by the delay which an appeal to the 
king would entail. In reality then, 
the governor-general alone exercises 
the executive power and the legisla- 
tive power. 

There are no ministers at the head 
of the different departments of civil 
administration but officers, five in 
number who have the modest title of 
directors ; these officers are placed 
under the orders and under the exalt- 
ed supervision of the governor, who 
is actually the prime minister. They 
are the director of the interior, of 



finance, of education, of agriculture, 
and the director of justice and of 
public works. The commanders of the 
army and navy are placed at the head 
of war department and of the navy. 
The union of the different chiefs'of 
the department of civil administra- 
tion, assembled by the order of the 
governor-general, forms the council 
of directors. That the directors have 
been chosen from the brothers of die 
governor shows to what degree the 
council is a family affair. 

The mechanism by which a very 
small number of officers governs the 
most dense population of the world 
is ch'sclosed in all its ingenuity in the 
machinery of the local administration 
even better than in that of the central 
administration. The island of Java is 
divided into twenty-two provinces at 
the head of which are placed European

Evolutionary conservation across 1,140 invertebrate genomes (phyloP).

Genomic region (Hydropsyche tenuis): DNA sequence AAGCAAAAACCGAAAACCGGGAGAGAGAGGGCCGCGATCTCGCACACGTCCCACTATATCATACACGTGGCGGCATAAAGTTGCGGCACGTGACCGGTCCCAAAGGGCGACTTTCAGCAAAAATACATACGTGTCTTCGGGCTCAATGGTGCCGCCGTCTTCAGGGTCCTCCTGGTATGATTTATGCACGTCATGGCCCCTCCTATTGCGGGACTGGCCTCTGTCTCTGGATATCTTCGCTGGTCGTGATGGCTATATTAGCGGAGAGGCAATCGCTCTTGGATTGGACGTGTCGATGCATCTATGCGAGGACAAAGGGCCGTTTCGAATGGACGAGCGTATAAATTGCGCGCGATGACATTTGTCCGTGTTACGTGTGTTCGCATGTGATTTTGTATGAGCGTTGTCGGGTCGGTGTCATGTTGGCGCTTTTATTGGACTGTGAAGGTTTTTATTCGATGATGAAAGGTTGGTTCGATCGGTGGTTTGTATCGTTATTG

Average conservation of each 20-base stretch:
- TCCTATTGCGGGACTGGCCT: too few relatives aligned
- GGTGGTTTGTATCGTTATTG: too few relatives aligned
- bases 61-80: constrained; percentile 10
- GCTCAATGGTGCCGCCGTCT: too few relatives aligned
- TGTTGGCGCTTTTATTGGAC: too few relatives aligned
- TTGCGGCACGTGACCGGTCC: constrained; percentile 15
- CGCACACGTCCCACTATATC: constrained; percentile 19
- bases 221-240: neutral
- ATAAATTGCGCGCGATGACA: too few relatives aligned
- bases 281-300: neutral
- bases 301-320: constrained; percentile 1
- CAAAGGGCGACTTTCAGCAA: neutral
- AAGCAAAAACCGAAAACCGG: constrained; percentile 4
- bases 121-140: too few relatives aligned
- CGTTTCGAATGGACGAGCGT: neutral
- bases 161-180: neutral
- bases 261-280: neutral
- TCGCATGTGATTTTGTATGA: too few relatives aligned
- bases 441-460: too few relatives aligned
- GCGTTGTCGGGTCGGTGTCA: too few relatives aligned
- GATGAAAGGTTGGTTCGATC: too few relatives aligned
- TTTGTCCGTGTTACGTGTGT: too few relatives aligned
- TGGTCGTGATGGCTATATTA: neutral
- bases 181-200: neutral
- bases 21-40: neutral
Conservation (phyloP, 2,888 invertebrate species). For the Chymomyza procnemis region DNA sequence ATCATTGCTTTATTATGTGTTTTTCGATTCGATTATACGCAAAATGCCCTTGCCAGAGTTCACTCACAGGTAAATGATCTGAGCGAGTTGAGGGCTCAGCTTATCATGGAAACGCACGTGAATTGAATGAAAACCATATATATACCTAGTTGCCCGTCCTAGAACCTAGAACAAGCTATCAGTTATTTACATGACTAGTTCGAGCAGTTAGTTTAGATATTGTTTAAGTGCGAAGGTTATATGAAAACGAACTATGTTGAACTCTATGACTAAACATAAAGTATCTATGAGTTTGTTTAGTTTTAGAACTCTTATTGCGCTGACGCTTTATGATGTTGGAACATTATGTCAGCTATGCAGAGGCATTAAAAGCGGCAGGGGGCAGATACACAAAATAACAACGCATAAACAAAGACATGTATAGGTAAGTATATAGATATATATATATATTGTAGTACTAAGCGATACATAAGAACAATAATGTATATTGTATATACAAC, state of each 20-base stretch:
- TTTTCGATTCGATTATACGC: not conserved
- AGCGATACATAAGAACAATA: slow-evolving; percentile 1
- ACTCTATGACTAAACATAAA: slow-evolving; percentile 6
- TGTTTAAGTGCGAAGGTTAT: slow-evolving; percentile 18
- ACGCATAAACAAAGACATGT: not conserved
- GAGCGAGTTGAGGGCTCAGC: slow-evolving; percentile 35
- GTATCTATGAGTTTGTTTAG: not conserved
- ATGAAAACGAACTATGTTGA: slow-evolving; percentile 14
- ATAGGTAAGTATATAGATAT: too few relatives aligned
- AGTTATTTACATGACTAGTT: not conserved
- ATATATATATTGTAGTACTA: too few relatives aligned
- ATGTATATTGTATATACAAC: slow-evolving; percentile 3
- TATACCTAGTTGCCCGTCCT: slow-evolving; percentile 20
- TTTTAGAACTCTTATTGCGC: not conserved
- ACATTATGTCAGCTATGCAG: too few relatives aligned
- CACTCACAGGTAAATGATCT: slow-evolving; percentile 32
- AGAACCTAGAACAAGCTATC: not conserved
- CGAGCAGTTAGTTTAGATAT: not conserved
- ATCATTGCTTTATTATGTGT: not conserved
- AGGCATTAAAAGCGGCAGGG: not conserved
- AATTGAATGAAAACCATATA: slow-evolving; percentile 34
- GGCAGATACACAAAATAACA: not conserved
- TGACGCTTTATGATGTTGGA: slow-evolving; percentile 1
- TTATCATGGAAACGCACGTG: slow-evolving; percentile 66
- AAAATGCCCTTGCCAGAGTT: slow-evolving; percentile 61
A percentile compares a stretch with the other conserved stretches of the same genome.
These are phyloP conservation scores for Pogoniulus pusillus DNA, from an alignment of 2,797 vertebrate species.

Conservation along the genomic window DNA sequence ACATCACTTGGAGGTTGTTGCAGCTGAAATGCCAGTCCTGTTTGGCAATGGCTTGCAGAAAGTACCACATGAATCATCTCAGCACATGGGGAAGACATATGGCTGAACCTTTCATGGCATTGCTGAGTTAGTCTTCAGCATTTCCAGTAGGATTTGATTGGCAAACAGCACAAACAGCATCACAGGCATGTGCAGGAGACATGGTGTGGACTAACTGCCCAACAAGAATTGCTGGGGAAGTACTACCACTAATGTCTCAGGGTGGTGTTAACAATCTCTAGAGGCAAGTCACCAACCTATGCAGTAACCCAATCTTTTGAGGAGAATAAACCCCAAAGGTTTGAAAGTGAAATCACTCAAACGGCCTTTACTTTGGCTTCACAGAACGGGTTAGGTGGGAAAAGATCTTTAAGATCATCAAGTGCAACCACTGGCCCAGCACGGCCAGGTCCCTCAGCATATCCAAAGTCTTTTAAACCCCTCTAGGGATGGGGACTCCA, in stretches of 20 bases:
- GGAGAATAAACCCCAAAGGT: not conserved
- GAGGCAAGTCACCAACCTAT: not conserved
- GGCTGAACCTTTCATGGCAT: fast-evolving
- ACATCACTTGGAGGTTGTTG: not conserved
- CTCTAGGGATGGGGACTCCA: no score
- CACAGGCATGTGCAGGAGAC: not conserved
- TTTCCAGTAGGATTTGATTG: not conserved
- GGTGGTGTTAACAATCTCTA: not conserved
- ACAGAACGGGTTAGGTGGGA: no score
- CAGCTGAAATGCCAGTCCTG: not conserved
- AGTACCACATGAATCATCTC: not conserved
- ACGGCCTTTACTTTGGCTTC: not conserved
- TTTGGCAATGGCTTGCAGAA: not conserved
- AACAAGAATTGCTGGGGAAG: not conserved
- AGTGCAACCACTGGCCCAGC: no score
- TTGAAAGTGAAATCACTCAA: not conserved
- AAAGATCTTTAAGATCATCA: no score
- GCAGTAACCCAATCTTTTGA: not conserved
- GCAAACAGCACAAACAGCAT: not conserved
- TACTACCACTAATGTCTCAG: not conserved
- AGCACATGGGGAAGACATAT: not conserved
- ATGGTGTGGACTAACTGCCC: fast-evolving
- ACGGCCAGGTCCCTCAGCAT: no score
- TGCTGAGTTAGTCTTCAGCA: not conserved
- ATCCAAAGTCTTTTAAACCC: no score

officials who are as omnipotent in their 
province as the governor- general in 
the colony. But just as the heads of 
the departments only have the title of 
director, so those governors, or pre- 
fects, of the provinces are modestly 
called residents, and their provinces, 
containing a million souls on an aver- 
age, are called residences. The 
resident, appointed by the governor- 
general, is the representative of the 
government in his proviuce; under 
this title he is the chief of the civil 
administration, of the finances, of 
justice, of police, and he has the right 
to carry \\\e ponvig- or golden parasol, 
which in the eyes of Javanese sym- 
bolizes the supreme rank. He is 
assisted by sub-residents, who have 
the title of assistant-residents and 
these in their turn have under their 
orders controllers, who warch over 
the execution of the regulations 
rtdating to the natives, visit periodi- 

cally the villages in their district, lis- 
ten to complaints, supervise the 
government plantations, and are, as it 
were, the hand which unites the na- 
tive administration to the European. 
Java is administered by a hier- 
archy of officials which constitute a 
select body. Trained at the college 
of Delft or at the University of Ley- 
den, which are the nurseries of the 
colonial administrators destined for 
the civil sendee, they have all passed, 
either in Holland or at Batavia, a spec- 
ial examination, the programme of 
which is arranged by the minister for 
the colonies. This programme varies 
according to the duties for which the 
candidate is to be prepared. For the 
highest posts the "grand examina- 
tion of officials " must be passed,, 
which deals with essentially techni- 
cal affairs, including chiefly the his- 
tory, geography, and ethnography of 
the Dutch Indies, the civil and reli-